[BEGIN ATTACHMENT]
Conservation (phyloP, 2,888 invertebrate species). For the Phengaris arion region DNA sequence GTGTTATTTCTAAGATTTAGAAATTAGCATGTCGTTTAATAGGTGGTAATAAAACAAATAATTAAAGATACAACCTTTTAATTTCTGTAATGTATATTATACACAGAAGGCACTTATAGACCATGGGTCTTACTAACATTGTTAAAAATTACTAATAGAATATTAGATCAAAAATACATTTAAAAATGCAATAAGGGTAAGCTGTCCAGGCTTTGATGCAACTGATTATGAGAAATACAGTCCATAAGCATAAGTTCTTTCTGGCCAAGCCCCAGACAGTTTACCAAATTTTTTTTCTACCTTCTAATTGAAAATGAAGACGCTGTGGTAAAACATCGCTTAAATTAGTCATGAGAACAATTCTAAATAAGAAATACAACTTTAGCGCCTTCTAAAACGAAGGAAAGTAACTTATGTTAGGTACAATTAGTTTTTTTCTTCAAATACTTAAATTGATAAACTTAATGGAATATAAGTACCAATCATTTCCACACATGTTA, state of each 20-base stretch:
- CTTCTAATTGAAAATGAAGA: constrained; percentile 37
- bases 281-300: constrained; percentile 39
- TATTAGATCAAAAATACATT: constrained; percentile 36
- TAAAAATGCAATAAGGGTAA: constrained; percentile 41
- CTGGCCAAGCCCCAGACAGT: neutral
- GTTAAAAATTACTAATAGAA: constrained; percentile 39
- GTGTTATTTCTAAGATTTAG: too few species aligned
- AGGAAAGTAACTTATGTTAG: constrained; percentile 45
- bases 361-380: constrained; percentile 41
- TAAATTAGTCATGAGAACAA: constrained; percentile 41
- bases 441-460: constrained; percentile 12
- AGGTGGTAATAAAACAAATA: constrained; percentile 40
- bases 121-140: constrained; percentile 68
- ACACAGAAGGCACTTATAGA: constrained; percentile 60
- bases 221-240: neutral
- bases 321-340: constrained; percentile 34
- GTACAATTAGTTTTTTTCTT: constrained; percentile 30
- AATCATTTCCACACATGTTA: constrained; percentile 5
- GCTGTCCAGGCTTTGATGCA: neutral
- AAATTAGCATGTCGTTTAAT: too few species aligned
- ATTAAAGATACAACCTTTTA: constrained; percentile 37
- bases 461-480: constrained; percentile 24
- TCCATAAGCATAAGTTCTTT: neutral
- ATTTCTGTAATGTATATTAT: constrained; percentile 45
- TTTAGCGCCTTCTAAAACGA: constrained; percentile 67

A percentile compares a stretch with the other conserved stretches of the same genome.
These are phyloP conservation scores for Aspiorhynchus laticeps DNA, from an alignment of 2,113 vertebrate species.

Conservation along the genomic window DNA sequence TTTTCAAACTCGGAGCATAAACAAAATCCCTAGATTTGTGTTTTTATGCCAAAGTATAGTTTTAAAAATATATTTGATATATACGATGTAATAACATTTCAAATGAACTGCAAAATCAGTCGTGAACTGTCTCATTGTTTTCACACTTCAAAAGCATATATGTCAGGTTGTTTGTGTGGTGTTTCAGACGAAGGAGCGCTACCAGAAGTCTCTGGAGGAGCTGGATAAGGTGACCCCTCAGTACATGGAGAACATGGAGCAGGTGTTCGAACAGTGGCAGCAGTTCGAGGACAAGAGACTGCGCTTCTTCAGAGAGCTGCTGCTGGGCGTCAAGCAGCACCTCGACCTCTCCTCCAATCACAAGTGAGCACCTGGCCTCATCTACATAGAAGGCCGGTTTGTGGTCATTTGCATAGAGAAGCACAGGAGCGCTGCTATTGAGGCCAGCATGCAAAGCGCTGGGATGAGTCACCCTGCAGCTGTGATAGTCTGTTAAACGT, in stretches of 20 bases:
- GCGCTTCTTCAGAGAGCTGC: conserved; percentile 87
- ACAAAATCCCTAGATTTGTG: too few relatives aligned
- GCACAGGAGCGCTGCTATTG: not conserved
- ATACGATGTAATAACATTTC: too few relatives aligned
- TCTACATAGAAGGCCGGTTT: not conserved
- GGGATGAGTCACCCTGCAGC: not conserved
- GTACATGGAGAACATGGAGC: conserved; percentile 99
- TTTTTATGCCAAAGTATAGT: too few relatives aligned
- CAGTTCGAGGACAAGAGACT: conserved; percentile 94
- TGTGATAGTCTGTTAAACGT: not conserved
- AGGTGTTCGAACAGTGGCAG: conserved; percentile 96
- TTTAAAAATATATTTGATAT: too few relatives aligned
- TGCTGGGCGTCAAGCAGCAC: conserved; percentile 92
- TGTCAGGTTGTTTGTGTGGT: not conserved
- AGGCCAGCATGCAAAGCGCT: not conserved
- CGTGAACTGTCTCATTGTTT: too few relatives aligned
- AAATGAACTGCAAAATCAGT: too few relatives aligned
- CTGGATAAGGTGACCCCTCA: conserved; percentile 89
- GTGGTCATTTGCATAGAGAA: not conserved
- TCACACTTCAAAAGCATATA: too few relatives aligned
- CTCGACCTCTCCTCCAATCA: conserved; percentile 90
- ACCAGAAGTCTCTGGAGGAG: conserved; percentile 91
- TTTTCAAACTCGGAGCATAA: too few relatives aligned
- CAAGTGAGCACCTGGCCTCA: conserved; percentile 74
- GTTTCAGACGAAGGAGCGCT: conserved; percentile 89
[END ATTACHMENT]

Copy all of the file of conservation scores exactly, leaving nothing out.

Conservation (phyloP, 2,888 invertebrate species). For the Phengaris arion region DNA sequence GTGTTATTTCTAAGATTTAGAAATTAGCATGTCGTTTAATAGGTGGTAATAAAACAAATAATTAAAGATACAACCTTTTAATTTCTGTAATGTATATTATACACAGAAGGCACTTATAGACCATGGGTCTTACTAACATTGTTAAAAATTACTAATAGAATATTAGATCAAAAATACATTTAAAAATGCAATAAGGGTAAGCTGTCCAGGCTTTGATGCAACTGATTATGAGAAATACAGTCCATAAGCATAAGTTCTTTCTGGCCAAGCCCCAGACAGTTTACCAAATTTTTTTTCTACCTTCTAATTGAAAATGAAGACGCTGTGGTAAAACATCGCTTAAATTAGTCATGAGAACAATTCTAAATAAGAAATACAACTTTAGCGCCTTCTAAAACGAAGGAAAGTAACTTATGTTAGGTACAATTAGTTTTTTTCTTCAAATACTTAAATTGATAAACTTAATGGAATATAAGTACCAATCATTTCCACACATGTTA, state of each 20-base stretch:
- CTTCTAATTGAAAATGAAGA: constrained; percentile 37
- bases 281-300: constrained; percentile 39
- TATTAGATCAAAAATACATT: constrained; percentile 36
- TAAAAATGCAATAAGGGTAA: constrained; percentile 41
- CTGGCCAAGCCCCAGACAGT: neutral
- GTTAAAAATTACTAATAGAA: constrained; percentile 39
- GTGTTATTTCTAAGATTTAG: too few species aligned
- AGGAAAGTAACTTATGTTAG: constrained; percentile 45
- bases 361-380: constrained; percentile 41
- TAAATTAGTCATGAGAACAA: constrained; percentile 41
- bases 441-460: constrained; percentile 12
- AGGTGGTAATAAAACAAATA: constrained; percentile 40
- bases 121-140: constrained; percentile 68
- ACACAGAAGGCACTTATAGA: constrained; percentile 60
- bases 221-240: neutral
- bases 321-340: constrained; percentile 34
- GTACAATTAGTTTTTTTCTT: constrained; percentile 30
- AATCATTTCCACACATGTTA: constrained; percentile 5
- GCTGTCCAGGCTTTGATGCA: neutral
- AAATTAGCATGTCGTTTAAT: too few species aligned
- ATTAAAGATACAACCTTTTA: constrained; percentile 37
- bases 461-480: constrained; percentile 24
- TCCATAAGCATAAGTTCTTT: neutral
- ATTTCTGTAATGTATATTAT: constrained; percentile 45
- TTTAGCGCCTTCTAAAACGA: constrained; percentile 67

A percentile compares a stretch with the other conserved stretches of the same genome.
These are phyloP conservation scores for Aspiorhynchus laticeps DNA, from an alignment of 2,113 vertebrate species.

Conservation along the genomic window DNA sequence TTTTCAAACTCGGAGCATAAACAAAATCCCTAGATTTGTGTTTTTATGCCAAAGTATAGTTTTAAAAATATATTTGATATATACGATGTAATAACATTTCAAATGAACTGCAAAATCAGTCGTGAACTGTCTCATTGTTTTCACACTTCAAAAGCATATATGTCAGGTTGTTTGTGTGGTGTTTCAGACGAAGGAGCGCTACCAGAAGTCTCTGGAGGAGCTGGATAAGGTGACCCCTCAGTACATGGAGAACATGGAGCAGGTGTTCGAACAGTGGCAGCAGTTCGAGGACAAGAGACTGCGCTTCTTCAGAGAGCTGCTGCTGGGCGTCAAGCAGCACCTCGACCTCTCCTCCAATCACAAGTGAGCACCTGGCCTCATCTACATAGAAGGCCGGTTTGTGGTCATTTGCATAGAGAAGCACAGGAGCGCTGCTATTGAGGCCAGCATGCAAAGCGCTGGGATGAGTCACCCTGCAGCTGTGATAGTCTGTTAAACGT, in stretches of 20 bases:
- GCGCTTCTTCAGAGAGCTGC: conserved; percentile 87
- ACAAAATCCCTAGATTTGTG: too few relatives aligned
- GCACAGGAGCGCTGCTATTG: not conserved
- ATACGATGTAATAACATTTC: too few relatives aligned
- TCTACATAGAAGGCCGGTTT: not conserved
- GGGATGAGTCACCCTGCAGC: not conserved
- GTACATGGAGAACATGGAGC: conserved; percentile 99
- TTTTTATGCCAAAGTATAGT: too few relatives aligned
- CAGTTCGAGGACAAGAGACT: conserved; percentile 94
- TGTGATAGTCTGTTAAACGT: not conserved
- AGGTGTTCGAACAGTGGCAG: conserved; percentile 96
- TTTAAAAATATATTTGATAT: too few relatives aligned
- TGCTGGGCGTCAAGCAGCAC: conserved; percentile 92
- TGTCAGGTTGTTTGTGTGGT: not conserved
- AGGCCAGCATGCAAAGCGCT: not conserved
- CGTGAACTGTCTCATTGTTT: too few relatives aligned
- AAATGAACTGCAAAATCAGT: too few relatives aligned
- CTGGATAAGGTGACCCCTCA: conserved; percentile 89
- GTGGTCATTTGCATAGAGAA: not conserved
- TCACACTTCAAAAGCATATA: too few relatives aligned
- CTCGACCTCTCCTCCAATCA: conserved; percentile 90
- ACCAGAAGTCTCTGGAGGAG: conserved; percentile 91
- TTTTCAAACTCGGAGCATAA: too few relatives aligned
- CAAGTGAGCACCTGGCCTCA: conserved; percentile 74
- GTTTCAGACGAAGGAGCGCT: conserved; percentile 89